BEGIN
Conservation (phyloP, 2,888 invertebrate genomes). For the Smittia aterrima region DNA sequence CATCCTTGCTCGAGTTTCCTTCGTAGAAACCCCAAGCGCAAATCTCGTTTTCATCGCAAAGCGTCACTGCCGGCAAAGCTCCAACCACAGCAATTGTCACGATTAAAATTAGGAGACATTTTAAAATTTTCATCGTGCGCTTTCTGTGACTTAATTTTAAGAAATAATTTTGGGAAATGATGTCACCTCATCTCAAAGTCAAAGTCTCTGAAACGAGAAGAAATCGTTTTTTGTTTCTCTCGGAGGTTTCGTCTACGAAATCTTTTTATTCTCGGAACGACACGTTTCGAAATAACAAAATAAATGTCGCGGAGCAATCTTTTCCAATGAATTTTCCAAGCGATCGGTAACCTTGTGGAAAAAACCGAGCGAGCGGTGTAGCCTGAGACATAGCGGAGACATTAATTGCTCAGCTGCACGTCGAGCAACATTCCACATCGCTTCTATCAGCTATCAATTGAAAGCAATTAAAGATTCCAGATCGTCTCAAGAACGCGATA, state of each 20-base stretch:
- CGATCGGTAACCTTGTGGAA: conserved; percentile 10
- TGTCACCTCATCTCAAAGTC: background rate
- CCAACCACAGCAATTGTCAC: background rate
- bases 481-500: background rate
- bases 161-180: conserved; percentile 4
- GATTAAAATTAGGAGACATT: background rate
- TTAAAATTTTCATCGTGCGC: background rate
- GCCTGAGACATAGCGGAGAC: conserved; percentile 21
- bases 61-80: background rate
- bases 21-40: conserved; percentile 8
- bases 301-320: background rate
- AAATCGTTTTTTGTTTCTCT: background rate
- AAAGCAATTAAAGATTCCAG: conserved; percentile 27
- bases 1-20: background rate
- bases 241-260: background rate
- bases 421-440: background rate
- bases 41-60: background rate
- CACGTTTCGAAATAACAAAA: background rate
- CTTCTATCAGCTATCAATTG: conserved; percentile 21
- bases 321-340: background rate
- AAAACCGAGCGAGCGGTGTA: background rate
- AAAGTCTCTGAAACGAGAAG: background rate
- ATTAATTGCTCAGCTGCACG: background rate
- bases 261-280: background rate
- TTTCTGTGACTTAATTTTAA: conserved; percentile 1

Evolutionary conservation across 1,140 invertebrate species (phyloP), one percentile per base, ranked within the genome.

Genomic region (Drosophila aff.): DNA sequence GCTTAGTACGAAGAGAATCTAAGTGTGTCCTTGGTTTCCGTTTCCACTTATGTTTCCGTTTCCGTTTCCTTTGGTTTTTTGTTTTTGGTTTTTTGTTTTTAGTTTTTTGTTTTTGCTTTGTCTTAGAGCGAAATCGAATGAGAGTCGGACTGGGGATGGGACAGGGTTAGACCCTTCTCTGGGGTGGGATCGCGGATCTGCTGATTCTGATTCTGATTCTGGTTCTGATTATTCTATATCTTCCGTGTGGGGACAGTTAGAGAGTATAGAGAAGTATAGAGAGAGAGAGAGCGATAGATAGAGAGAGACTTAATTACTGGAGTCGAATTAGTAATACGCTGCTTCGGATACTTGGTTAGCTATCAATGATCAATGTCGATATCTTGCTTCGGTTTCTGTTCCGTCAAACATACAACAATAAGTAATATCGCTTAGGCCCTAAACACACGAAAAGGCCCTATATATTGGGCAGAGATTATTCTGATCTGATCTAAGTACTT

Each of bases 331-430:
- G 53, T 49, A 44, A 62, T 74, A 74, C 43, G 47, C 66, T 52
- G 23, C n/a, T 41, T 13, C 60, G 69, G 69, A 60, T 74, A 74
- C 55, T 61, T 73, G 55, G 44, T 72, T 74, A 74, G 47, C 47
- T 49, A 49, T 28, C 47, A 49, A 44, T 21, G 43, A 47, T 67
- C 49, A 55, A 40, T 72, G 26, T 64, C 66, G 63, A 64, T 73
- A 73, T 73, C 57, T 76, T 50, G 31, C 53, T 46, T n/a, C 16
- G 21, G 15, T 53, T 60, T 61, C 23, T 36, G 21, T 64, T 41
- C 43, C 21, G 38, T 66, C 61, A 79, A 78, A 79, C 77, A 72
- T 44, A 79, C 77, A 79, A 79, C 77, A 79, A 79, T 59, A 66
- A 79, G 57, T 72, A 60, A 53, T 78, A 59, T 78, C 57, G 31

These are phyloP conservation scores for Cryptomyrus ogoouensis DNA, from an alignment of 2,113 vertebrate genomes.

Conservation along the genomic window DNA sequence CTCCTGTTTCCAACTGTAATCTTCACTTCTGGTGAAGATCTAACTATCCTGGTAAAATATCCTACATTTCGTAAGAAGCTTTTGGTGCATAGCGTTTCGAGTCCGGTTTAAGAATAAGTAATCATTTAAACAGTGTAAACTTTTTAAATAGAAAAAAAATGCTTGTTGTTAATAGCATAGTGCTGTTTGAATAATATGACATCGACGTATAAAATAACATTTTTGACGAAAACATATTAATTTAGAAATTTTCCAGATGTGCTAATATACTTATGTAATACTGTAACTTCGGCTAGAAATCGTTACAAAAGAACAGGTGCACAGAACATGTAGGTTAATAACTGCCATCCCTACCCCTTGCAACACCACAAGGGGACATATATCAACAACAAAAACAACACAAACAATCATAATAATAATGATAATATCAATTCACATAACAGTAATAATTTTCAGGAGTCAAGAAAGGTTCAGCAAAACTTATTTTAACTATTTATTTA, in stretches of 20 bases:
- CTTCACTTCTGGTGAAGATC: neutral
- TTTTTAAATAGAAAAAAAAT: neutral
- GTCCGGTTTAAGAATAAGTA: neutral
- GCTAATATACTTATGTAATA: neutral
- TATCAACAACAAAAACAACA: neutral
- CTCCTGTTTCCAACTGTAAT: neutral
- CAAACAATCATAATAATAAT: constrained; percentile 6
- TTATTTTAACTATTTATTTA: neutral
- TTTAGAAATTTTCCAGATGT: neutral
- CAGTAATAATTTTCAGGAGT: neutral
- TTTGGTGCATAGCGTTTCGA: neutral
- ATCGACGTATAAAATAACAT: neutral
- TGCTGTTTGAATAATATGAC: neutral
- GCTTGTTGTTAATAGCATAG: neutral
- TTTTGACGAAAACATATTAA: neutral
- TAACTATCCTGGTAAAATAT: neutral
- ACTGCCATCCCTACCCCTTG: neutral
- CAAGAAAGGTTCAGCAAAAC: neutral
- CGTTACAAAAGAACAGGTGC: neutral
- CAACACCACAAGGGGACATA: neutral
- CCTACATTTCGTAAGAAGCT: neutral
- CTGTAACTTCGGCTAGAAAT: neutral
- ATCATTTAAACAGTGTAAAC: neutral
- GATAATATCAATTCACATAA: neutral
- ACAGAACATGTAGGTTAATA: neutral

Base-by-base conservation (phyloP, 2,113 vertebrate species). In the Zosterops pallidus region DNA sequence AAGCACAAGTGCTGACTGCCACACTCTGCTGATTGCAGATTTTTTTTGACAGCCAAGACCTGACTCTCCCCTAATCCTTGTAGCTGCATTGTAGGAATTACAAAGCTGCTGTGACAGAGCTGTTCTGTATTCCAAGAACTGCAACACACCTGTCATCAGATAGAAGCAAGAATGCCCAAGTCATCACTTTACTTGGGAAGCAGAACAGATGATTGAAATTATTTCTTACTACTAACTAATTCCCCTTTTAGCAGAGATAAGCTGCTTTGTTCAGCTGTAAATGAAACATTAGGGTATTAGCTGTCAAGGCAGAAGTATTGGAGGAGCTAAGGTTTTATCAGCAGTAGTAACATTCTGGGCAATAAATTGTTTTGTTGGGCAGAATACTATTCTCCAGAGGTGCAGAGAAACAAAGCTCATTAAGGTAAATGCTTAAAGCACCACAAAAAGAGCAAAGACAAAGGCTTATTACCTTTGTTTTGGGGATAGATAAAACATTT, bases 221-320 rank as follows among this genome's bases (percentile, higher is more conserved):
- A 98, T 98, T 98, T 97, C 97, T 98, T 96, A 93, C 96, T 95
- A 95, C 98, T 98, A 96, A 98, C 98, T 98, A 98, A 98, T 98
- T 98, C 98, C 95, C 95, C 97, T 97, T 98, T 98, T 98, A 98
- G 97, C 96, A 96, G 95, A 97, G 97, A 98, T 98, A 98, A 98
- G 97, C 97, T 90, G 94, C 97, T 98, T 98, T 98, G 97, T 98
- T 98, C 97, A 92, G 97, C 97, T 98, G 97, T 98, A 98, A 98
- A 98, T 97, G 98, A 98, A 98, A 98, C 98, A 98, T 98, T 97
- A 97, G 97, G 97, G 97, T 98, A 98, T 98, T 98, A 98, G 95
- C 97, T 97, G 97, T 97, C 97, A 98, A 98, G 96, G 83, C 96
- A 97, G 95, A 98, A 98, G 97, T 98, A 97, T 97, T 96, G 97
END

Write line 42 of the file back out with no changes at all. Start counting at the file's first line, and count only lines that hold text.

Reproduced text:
- CTTCACTTCTGGTGAAGATC: neutral